Archive and it's contents

All four of these components must be imported directly into your STEM work space (not nested in another folder). If you already have the GlobalGeography or the SuperContinentExamples projects installed you need not reinstall them (but they are required to run the scenario).

  • The project is the model builder project containing the disease model.
  • Project folder CoronaVirus contains the global scenario.

Setting up the model

Once you have installed all four projects and can see them all, un-nested, in the project explorer (in your workspace),

  1. navigate to the
  2. open the models folder.
  3. make sure you are in the designer perspective
  4. double click on coronavirus.metamodel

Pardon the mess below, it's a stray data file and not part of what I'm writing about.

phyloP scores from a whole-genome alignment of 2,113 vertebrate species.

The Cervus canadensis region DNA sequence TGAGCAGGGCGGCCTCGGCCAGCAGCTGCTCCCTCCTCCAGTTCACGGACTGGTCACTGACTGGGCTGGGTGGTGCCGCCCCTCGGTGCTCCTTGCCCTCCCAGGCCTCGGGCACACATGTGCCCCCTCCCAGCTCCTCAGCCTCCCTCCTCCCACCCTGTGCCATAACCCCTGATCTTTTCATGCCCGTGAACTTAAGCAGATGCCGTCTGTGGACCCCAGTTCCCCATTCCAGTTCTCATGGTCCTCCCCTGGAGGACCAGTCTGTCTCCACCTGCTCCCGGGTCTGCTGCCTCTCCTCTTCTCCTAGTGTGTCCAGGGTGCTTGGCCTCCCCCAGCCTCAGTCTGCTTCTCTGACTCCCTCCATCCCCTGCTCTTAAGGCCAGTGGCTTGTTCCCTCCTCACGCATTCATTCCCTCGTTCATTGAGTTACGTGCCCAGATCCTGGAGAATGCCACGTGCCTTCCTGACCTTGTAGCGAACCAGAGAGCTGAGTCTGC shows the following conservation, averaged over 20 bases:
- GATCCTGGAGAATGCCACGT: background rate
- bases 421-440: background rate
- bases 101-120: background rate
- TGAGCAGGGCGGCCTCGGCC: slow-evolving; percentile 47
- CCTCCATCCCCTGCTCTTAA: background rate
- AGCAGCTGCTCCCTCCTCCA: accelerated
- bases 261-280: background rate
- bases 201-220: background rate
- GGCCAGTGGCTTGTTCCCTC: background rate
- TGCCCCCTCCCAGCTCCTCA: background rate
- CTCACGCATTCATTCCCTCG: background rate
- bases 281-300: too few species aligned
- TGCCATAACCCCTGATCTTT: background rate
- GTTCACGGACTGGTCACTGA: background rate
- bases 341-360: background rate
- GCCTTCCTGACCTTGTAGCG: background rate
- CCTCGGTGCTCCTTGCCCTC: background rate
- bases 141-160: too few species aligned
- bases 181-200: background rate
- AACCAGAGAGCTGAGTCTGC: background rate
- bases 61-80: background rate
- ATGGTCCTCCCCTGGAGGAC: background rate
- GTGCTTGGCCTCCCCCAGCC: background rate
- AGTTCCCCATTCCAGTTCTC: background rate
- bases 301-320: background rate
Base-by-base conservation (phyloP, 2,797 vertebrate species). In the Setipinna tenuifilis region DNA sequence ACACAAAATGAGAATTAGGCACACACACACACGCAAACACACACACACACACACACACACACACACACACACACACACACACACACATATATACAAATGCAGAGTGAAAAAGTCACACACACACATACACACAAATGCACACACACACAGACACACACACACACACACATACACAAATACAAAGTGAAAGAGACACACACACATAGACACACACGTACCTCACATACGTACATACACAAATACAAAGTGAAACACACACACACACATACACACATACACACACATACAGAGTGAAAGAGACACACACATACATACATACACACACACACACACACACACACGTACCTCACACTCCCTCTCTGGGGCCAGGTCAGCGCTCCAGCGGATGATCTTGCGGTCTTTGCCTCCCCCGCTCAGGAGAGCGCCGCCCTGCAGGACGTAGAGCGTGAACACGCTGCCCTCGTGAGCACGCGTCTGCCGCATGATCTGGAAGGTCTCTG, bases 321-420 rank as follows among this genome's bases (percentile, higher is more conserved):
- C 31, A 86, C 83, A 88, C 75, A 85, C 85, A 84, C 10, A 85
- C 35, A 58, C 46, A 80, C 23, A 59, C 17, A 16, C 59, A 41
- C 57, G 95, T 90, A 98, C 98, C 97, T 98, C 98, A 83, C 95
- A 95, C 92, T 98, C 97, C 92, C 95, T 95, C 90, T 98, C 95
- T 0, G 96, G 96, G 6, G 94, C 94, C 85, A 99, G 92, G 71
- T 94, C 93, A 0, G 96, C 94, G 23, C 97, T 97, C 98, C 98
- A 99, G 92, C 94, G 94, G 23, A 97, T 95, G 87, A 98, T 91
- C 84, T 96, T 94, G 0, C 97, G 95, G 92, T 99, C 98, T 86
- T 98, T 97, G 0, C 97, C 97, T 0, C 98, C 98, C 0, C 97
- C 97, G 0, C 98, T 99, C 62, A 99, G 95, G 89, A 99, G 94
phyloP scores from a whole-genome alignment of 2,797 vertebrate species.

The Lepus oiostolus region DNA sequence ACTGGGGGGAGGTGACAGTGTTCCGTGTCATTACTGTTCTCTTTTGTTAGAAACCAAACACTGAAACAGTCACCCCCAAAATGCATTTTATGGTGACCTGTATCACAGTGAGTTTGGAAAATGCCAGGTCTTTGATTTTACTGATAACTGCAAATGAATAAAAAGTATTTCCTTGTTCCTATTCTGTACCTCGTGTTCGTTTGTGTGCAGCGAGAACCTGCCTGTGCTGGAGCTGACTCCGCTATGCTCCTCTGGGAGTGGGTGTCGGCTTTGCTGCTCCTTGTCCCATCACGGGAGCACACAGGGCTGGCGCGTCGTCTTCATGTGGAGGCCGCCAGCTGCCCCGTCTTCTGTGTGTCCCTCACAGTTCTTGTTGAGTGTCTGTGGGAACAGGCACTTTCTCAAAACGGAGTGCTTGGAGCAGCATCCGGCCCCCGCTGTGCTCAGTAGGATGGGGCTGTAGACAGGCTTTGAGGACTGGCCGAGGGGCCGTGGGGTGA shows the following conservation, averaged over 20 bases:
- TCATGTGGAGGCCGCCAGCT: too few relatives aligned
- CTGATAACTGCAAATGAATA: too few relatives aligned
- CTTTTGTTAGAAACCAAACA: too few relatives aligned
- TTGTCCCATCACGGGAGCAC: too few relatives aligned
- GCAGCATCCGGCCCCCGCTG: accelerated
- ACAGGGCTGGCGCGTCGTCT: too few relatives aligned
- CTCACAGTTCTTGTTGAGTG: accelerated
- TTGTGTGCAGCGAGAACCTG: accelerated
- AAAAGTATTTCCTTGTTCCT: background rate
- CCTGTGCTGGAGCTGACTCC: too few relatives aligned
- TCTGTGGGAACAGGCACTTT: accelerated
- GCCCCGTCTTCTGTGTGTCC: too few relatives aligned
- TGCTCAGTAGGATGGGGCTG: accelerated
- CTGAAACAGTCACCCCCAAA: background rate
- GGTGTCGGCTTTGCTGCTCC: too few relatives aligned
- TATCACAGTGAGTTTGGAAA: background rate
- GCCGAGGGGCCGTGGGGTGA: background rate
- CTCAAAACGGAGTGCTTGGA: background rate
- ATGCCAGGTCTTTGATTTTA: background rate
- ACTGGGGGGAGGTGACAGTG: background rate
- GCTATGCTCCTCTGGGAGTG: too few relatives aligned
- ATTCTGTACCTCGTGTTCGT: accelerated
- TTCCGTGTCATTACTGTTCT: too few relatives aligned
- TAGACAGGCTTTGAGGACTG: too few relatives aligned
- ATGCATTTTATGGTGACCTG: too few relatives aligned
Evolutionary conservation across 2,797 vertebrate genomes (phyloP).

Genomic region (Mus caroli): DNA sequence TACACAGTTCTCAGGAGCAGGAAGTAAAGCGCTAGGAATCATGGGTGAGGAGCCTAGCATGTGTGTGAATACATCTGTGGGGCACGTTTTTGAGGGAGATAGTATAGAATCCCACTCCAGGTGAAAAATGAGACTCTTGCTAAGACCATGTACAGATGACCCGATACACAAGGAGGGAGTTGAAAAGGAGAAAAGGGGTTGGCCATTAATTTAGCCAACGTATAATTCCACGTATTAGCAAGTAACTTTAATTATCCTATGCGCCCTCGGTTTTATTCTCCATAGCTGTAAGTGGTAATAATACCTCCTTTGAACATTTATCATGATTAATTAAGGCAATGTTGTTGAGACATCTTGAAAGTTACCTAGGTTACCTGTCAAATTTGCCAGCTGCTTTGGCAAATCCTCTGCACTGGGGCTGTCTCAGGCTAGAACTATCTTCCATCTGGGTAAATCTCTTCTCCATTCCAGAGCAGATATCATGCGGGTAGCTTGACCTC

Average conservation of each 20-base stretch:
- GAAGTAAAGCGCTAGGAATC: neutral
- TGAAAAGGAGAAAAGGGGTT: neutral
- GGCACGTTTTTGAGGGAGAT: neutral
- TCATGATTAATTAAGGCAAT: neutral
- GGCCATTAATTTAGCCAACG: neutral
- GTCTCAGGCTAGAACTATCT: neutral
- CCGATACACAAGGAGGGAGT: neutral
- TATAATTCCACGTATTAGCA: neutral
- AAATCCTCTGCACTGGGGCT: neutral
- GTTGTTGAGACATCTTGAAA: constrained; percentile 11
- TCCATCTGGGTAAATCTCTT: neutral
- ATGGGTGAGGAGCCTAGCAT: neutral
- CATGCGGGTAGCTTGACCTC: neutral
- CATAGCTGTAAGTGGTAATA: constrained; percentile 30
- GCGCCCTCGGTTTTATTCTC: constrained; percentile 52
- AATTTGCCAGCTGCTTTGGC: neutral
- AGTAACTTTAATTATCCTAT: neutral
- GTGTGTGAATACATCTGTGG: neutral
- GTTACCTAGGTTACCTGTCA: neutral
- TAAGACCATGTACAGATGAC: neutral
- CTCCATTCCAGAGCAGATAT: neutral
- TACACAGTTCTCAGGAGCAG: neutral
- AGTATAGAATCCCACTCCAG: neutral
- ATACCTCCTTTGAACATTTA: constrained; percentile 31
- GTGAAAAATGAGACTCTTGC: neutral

5. you should the see the compartment model itself as shown below.
  6. After importing the scenarios you may also click the gear icon in the model builder to recompile all the generated Java code and plugins (this is only necessary on some systems, but it's a good idea to do once on import.

NCoV model.png

The nCoV model is an SAIR model where A represents individuals who are shedding virus (infectious) but asymptomatic. The I compartment represents individuals who are infectious and symptomatic. The incidence (or transition from S -> A, depends on the sum of the fraction infectious in both A and I. Click on the transition and see the expression in the expression editor. You can watch the youtube video on the model builder to see how this works.